There is experimentation involved, yes, but no outright guessing. The point is to get going and then adapt: to weather, to tyre condition, and to the layout of the track and its surface. If you’re listening, your synapses will tell you everything.

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The one caveat is that this does assume a level of sensitivity and feel from the driver, plus an ability to focus on several elements. 

“You have to be a decent driver to use the system,” says Preuninger. “It makes no sense to fumble around.”

Okay, no fumbling, guessing or larking around. Just concentration. I wonder, are we here to have fun, or just to destroy everything in sight, including the off-duty Ferrari 488 Challenge we’re sharing a garage with?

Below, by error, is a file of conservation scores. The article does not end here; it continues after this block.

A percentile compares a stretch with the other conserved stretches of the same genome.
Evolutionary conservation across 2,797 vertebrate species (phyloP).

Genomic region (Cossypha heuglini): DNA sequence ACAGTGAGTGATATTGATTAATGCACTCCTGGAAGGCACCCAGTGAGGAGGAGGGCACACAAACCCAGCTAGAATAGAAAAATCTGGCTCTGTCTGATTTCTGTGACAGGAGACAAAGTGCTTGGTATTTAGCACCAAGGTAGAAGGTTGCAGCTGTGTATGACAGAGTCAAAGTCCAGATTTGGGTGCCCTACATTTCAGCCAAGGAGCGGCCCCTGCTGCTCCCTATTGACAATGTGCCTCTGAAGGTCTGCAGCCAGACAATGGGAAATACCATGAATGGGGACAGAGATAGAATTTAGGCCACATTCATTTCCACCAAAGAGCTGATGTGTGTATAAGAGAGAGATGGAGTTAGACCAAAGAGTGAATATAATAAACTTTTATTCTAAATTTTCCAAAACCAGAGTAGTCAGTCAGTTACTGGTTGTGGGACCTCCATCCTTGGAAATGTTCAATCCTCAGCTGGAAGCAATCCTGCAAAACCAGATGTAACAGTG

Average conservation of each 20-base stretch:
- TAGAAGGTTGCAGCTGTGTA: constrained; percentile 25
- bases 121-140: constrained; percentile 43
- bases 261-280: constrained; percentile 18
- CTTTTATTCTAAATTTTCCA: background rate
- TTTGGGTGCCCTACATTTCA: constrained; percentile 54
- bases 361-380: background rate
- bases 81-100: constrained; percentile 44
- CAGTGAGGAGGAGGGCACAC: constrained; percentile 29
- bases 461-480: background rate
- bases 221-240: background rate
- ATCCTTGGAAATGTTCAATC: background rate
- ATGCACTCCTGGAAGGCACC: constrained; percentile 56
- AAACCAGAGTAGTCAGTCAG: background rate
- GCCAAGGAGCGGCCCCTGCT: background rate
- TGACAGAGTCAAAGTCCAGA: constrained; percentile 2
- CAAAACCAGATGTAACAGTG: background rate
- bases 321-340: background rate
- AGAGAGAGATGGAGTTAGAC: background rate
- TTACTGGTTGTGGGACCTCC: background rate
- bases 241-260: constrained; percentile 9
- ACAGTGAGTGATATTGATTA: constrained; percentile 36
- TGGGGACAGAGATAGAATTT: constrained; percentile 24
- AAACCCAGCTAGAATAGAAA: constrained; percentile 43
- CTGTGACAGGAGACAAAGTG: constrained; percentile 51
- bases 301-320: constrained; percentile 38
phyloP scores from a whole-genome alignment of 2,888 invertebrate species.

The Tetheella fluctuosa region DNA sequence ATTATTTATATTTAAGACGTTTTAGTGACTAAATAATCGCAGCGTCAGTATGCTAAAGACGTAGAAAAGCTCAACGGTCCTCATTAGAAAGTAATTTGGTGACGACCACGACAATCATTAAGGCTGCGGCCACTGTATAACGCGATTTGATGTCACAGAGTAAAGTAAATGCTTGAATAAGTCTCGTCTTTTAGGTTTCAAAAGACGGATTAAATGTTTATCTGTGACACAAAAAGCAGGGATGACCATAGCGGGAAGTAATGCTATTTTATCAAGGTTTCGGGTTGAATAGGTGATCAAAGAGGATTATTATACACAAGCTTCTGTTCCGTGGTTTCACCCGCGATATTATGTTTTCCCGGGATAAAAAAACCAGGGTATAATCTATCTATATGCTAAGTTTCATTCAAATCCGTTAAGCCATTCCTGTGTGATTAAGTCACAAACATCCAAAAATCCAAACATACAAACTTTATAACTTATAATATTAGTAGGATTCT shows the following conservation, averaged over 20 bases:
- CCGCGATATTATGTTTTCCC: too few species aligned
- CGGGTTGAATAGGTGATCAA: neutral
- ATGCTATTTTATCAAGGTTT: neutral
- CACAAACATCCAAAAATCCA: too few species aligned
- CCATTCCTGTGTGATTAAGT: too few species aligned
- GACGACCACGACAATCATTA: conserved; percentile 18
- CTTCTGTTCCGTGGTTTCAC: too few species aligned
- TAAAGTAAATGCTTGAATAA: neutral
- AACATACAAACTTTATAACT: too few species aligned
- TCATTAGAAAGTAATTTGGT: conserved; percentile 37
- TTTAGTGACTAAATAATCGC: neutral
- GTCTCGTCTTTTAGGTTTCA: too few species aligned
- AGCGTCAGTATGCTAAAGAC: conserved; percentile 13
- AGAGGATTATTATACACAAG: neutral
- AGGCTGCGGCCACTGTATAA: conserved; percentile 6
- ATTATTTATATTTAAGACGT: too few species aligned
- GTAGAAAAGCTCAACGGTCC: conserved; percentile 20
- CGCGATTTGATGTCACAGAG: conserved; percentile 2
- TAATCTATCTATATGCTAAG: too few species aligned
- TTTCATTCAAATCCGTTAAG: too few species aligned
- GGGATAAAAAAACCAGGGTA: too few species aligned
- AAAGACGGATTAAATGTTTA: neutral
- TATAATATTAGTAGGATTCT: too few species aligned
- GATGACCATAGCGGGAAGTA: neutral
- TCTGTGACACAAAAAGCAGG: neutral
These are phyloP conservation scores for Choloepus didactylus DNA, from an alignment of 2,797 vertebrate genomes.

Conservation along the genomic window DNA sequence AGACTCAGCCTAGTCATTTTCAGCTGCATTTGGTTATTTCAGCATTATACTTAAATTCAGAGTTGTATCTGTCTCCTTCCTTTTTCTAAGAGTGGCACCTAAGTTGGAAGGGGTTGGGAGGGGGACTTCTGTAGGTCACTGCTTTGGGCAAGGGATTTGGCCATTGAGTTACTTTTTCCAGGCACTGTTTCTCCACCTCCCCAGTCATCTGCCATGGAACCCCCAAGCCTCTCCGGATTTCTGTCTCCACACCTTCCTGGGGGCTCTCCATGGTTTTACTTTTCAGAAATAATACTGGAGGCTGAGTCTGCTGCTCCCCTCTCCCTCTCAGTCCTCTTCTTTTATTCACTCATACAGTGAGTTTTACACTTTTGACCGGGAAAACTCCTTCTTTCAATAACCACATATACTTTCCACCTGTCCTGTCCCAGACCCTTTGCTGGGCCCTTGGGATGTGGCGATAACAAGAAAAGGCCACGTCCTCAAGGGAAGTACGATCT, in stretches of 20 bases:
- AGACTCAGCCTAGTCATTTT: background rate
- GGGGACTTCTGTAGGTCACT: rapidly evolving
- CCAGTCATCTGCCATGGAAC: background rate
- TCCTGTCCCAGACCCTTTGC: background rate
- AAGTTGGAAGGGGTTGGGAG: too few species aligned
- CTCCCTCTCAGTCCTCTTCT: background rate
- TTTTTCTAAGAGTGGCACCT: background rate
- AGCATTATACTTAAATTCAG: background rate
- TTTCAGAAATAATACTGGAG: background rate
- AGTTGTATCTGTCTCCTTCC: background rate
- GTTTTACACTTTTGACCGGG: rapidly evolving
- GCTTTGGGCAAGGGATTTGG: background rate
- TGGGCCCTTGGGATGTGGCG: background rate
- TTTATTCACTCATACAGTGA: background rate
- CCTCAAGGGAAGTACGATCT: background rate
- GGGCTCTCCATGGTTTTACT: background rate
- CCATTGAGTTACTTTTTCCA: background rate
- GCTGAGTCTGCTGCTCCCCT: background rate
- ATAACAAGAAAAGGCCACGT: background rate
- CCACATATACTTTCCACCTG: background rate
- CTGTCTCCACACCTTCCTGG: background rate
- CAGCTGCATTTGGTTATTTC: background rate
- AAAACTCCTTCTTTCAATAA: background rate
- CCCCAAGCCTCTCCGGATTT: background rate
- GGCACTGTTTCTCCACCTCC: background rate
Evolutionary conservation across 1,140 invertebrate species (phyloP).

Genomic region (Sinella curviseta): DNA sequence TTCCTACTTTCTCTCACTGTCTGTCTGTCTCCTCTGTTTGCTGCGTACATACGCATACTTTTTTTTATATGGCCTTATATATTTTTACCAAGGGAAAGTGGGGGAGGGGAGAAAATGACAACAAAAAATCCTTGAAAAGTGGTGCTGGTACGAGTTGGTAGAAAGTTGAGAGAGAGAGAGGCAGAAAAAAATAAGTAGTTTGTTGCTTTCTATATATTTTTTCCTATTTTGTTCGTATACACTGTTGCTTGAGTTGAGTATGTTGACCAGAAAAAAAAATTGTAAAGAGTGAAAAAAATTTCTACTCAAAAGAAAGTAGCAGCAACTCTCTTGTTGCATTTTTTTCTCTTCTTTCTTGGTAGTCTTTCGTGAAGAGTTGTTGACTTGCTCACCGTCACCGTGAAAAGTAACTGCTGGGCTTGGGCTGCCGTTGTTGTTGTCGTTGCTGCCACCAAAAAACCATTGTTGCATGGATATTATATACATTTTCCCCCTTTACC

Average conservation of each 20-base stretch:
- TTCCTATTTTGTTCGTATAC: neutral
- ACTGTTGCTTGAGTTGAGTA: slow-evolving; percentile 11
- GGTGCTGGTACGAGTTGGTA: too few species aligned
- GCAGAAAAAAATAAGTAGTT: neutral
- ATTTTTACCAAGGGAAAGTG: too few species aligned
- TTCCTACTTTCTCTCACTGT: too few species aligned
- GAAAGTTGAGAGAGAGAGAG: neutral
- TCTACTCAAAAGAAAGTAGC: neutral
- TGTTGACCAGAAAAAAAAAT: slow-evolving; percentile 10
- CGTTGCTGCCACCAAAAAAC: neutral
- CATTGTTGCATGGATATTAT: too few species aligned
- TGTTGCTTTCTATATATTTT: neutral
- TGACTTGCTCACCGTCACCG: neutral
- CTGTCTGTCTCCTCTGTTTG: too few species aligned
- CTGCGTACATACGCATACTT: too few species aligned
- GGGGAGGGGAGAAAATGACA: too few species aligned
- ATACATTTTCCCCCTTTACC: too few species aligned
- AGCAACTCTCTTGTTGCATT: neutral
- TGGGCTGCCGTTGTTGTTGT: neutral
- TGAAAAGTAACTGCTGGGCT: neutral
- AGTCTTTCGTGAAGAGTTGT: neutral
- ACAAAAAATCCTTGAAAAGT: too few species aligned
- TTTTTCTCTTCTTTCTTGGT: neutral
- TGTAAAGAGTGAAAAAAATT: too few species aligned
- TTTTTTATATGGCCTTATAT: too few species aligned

AJ’s very subtle smirk as he says our overriding aim is simply to get “quicker, and quicker, and quicker” suggests it’s probably both.

In terms of raw pace, there are some basics most of us already know. For example, minimal body roll through a fast corner will help maintain the contact patch between tyre and track, which will give you greater grip, greater apex speed and a quicker lap.

All things being equal, in the GT3 RS you’d achieve this by using the steering wheel to dial both bump and rebound up to ‘+4’ on both axles (the scale ranges from ‘-4’ to + ‘+4’, with zero as the baseline).

Job done. Yet what if, in doing so, you made the car a touch snappy and less confidence-inspiring, because the track is a bit cold and greasy? For the amateur, confidence is crucial. Quicker on paper might be slower in practice.